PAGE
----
What Housing Crisis?
Prices are up, inventory is down: 5 truths about Dallas real estate
The real estate forecast is sunny in North Texas. Despite a little depreciation a couple of years ago, home prices are back on the rise, new home sales are up and we continue to build equity. Here’s the 411.
Dallas real estate never took a nose dive
Our Dallas market never swam with the fishes like the sand states did — those bad boys of Florida, Nevada and Arizona. Texas laws regulate how much Texans can borrow on home equity loans, and it saved our butts when the markets crashed. Still, like everyone, we saw some depreciation and a slew of foreclosures, mostly in the outlying areas. In fact, South Dallas and Lancaster were about the only places where sales were down when compared to last year.
Neighborhoods like Park Cities, Preston Hollow and Lakewood are hot (of course)
Dallas real estate is downright cooking in some neighborhoods: Park Cities, Lakewood and, now, Preston Hollow. If you find a home there you like, don’t dilly-dally, because you may not get it. I’ve seen multiple offers and firming prices, and homes between $250,000 and $750,000 are flying.
Home prices are up
Dallas home prices are increasing. The latest S&P/Case-Shiller Home Price Index shows Dallas as the only Texas city on the index with a 3.68 percent increase in prices, from June 2011 to June 2012. Prices are up, and so are existing home sales in North Texas. The North Texas Real Estate Information Systems (NTREIS) says North Texas had an 18 percent increase in pre-owned home sales for the jolly month of August. Park Cities sales were up 55 percent from last August, and North Dallas was up 35 percent. In Trophy Club-Westlake sales were up 86 percent!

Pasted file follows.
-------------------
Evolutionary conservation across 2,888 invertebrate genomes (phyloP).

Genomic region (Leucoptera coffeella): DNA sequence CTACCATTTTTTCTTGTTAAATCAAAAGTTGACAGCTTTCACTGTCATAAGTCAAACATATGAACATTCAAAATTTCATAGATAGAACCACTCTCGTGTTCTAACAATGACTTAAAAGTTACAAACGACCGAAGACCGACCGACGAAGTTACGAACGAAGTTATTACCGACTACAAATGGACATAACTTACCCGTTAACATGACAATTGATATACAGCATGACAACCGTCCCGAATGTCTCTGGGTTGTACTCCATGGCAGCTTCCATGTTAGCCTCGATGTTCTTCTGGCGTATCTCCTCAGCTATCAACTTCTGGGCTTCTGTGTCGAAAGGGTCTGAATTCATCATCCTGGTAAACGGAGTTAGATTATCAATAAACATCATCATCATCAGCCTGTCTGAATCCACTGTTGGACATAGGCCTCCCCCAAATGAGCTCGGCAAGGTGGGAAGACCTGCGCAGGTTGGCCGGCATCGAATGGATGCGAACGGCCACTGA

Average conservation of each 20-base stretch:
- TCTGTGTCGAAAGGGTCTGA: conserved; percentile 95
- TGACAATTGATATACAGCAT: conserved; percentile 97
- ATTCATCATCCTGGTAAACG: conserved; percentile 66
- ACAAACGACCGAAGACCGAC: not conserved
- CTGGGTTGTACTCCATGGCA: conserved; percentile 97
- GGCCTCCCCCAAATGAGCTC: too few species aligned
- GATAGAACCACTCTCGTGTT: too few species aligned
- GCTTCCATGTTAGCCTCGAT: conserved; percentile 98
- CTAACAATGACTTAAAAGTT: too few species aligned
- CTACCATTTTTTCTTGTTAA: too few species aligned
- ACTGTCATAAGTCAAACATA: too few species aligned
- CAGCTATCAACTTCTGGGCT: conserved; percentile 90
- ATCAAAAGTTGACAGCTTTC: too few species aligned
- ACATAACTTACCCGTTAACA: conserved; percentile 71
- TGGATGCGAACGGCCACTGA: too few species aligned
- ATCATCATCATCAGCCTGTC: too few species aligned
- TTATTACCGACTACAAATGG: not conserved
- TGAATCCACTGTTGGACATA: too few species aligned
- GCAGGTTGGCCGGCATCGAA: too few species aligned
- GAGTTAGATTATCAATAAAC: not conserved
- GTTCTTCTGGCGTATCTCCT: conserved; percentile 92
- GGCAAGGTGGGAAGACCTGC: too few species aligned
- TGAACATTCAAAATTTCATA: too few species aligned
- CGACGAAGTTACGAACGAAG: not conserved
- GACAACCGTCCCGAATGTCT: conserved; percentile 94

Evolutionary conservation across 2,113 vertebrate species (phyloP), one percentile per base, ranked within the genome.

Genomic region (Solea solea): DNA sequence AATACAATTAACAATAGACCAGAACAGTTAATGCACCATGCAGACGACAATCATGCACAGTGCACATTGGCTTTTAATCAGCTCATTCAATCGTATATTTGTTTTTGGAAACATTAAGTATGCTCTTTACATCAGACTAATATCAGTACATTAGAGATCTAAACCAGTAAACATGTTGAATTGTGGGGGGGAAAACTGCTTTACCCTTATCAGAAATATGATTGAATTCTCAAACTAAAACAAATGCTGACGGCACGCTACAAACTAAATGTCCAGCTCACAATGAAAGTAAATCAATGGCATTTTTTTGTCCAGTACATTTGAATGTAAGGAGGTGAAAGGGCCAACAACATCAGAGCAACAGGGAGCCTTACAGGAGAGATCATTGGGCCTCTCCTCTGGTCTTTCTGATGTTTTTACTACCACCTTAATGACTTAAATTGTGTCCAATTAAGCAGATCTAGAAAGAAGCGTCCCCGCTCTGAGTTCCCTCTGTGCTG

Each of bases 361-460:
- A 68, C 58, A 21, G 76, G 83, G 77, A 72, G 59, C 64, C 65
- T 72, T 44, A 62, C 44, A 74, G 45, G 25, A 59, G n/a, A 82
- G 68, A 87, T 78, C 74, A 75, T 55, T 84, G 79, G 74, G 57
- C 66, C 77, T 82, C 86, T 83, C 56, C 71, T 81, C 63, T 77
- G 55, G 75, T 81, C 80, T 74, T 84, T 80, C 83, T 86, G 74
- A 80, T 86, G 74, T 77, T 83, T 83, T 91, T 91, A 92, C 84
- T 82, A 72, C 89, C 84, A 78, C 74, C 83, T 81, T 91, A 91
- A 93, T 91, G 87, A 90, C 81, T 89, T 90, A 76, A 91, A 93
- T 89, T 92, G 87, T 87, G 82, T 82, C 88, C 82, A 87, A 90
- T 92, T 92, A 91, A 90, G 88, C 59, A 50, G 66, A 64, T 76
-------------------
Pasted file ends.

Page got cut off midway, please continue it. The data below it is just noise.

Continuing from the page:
But the number of homes for sale is down
We have a shortage of inventory. When prices went south — not to Argentina, only to San Antonio — folks decided not to sell or leased out their homes long-term instead. That chopped our inventory. At the same time, builders hit the brakes because they couldn’t get financing, and the era of the spec home came to an abrupt halt. That left us with 34,580 homes on the MLS in August 2012, compared to 54,406 in August 2010 and 45,538 in August 2011. Currently there is a five-month supply of homes on the market. Last August, there was an eight-month supply.
We have more equity in our homes
Our homes continue to be some of the most affordable in the nation: The MLS median sales price of $162,500 is up from $158,000 two years ago. And we have more equity in our homes. Second quarter 2012, only 10.9 percent of Dallas-area residents owed more than their homes were worth. That’s less than half the national rate of 22.3 percent of homeowners under water on their mortgages.
That’s a huge improvement from 2009, when a whopping 30 percent of Dallas homeowners were upside down on their mortgages. We can thank the lack of inventory, firming prices and those multiple offers. The average upside-down U.S. borrower owes about $84,000 more than his or her home’s appraised value. What happens when people have equity in their homes? They feel good, they feel rich, they smile and they go spend money — hence our healthier Dallas economy. See you at NorthPark!